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More auto shoppers relying on the Web for research

Websites operated by, Kelley Blue Book, TrueCar and others based in Southern California are thriving as consumers increasingly turn to the Internet to determine what vehicle they want to buy and how to negotiate the lowest price.

October 06, 2011|By Jerry Hirsch, Los Angeles Times

Scott Painter, chief executive of TrueCar, sees the industry moving in the same direction. But he believes dealers will have to make even more of a change and become comfortable with the fact that their products are "just commodities." Once a shopper settles on a specific model, he said, whom they buy it from makes little difference as long as the price is low.

"The BMW 5 series you buy in Beverly Hills is the same car in Kansas City," said Painter.

Shoppers scanning the TrueCar site have free access to data about closed sales by model and options and other pricing information that they can use to negotiate a purchase or to validate whether dealer offers through TrueCar will save money. Dealers pay TrueCar $299 for each completed new vehicle sale.

Painter believes the information available to consumers via the Internet these days is placing fixed price transactions on the fast track.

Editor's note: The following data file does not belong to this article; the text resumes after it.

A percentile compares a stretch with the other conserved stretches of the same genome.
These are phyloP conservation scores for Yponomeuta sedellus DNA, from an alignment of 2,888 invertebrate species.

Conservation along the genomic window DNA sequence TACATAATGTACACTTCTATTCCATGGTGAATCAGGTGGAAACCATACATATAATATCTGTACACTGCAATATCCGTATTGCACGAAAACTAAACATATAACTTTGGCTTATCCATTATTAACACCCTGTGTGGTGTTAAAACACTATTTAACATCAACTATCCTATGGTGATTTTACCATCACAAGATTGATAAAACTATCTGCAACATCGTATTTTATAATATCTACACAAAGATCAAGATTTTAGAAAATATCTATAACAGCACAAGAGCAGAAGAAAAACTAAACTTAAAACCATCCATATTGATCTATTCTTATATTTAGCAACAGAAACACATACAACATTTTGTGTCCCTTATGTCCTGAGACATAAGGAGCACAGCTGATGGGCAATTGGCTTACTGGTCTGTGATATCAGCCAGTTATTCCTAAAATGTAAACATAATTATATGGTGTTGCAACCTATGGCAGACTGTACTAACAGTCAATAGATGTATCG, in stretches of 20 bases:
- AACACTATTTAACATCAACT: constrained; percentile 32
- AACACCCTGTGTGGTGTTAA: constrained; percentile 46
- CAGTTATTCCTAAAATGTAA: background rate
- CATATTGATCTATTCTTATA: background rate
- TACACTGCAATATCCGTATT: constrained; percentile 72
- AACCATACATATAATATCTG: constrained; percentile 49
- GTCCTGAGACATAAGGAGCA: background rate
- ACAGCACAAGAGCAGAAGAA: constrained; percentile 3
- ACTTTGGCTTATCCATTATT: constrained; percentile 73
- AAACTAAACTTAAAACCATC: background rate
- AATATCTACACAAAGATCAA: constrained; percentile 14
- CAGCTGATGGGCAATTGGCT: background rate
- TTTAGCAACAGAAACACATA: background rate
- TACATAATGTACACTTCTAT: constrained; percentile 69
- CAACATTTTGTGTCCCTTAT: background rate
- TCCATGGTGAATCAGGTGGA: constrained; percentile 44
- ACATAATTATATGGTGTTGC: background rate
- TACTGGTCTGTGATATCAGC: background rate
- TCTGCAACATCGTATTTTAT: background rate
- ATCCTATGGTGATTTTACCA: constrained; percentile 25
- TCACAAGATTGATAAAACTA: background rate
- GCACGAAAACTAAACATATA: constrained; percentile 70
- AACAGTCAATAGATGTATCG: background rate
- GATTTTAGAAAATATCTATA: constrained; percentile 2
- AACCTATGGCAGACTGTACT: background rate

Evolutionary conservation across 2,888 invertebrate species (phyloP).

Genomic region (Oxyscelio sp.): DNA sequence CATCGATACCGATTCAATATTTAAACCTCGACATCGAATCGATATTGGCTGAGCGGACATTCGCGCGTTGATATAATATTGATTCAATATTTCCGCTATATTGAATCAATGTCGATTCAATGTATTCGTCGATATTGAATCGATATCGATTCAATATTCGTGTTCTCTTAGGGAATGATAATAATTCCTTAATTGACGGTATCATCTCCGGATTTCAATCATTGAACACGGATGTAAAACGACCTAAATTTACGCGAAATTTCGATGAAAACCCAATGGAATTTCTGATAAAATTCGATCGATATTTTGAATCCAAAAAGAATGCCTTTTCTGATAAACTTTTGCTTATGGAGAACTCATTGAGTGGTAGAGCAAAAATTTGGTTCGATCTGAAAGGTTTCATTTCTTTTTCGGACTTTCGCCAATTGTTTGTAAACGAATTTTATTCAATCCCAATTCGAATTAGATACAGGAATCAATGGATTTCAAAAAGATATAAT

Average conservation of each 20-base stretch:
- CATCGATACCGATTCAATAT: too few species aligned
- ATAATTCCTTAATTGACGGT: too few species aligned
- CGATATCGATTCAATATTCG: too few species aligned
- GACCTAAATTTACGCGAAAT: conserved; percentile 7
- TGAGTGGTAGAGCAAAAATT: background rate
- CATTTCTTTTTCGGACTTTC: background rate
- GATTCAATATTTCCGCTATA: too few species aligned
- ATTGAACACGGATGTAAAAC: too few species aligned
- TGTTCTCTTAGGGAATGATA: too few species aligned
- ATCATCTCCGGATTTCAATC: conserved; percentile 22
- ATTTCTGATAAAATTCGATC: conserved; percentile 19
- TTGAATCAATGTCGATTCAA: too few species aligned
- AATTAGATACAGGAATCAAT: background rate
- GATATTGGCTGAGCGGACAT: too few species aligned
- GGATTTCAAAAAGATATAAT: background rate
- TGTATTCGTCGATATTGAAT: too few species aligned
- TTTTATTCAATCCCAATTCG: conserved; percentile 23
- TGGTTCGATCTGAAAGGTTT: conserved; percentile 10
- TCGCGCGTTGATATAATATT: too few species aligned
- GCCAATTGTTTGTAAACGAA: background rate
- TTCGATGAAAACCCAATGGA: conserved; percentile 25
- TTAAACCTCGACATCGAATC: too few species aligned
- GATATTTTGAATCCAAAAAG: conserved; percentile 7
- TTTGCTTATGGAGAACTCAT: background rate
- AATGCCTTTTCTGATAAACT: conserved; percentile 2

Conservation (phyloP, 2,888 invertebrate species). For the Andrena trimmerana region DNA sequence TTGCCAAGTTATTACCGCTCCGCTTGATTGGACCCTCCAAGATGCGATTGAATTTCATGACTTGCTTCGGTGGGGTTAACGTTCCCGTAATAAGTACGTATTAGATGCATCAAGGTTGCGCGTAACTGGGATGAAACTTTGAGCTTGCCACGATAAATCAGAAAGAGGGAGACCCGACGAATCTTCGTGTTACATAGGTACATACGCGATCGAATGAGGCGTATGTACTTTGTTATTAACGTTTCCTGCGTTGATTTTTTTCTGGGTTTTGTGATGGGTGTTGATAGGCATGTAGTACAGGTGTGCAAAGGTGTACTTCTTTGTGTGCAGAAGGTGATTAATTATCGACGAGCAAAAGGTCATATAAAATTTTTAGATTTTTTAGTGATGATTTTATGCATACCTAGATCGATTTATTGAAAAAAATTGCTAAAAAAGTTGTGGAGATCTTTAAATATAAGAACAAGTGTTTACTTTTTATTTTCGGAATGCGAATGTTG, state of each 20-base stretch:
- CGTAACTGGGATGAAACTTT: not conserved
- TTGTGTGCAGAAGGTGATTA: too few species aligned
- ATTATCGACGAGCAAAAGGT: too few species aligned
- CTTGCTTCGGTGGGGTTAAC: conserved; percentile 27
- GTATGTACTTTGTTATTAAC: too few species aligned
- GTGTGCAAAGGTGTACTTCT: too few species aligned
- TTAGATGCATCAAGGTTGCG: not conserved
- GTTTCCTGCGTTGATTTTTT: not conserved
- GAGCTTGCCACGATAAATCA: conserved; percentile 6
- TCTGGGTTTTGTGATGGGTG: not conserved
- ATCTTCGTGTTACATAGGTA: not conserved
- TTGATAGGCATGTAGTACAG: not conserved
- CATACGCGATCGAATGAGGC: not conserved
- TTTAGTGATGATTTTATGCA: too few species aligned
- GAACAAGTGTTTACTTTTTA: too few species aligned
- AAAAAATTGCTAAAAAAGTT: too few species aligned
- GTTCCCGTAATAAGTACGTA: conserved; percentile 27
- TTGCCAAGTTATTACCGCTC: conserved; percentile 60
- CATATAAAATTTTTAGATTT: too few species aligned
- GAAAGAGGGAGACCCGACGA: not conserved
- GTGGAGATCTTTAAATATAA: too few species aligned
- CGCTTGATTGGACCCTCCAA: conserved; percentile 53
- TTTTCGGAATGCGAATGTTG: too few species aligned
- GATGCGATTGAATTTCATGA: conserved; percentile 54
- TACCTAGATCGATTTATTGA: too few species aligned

Dealers and even entire car divisions, such as General Motors' defunct Saturn brand, have tried such pricing as a way to reassure buyers that they aren't being gouged, but it has never become more than just a slice of the business. In the end most buyers go back to the haggling that has ruled car sales for nearly a century.

And while buying systems such as TrueCar might enable consumers to bypass haggling over car prices, shoppers still need to be careful. They must still dicker over the value of a trade-in if they aren't willing to sell their old car privately. And buyers will still face pressure from the sales staff to purchase extended warranties, special paint coatings, anti-theft tracking devices and other dealer add-ons.

Some dealers see TrueCar as an important sales channel. Mike Maroone, president of AutoNation Inc., which operates 254 new-vehicle franchises in 15 states, sits on the company's board of directors.

But others aren't convinced the practice of auto selling is going to change as much or as fast as Painter predicts.

Beau Boeckmann, vice president of Galpin Ford, the nation's largest Ford dealership, said he disagrees with the concept that an entire — and often complex — car transaction can be conducted online.

"I would also venture to say there is more to the deal than just the price," Boeckmann said. "There is the financing aspect, the trade-in, customer service, building a relationship with a business in your community — all things that aren't just the lowest price thrown out on the Internet."

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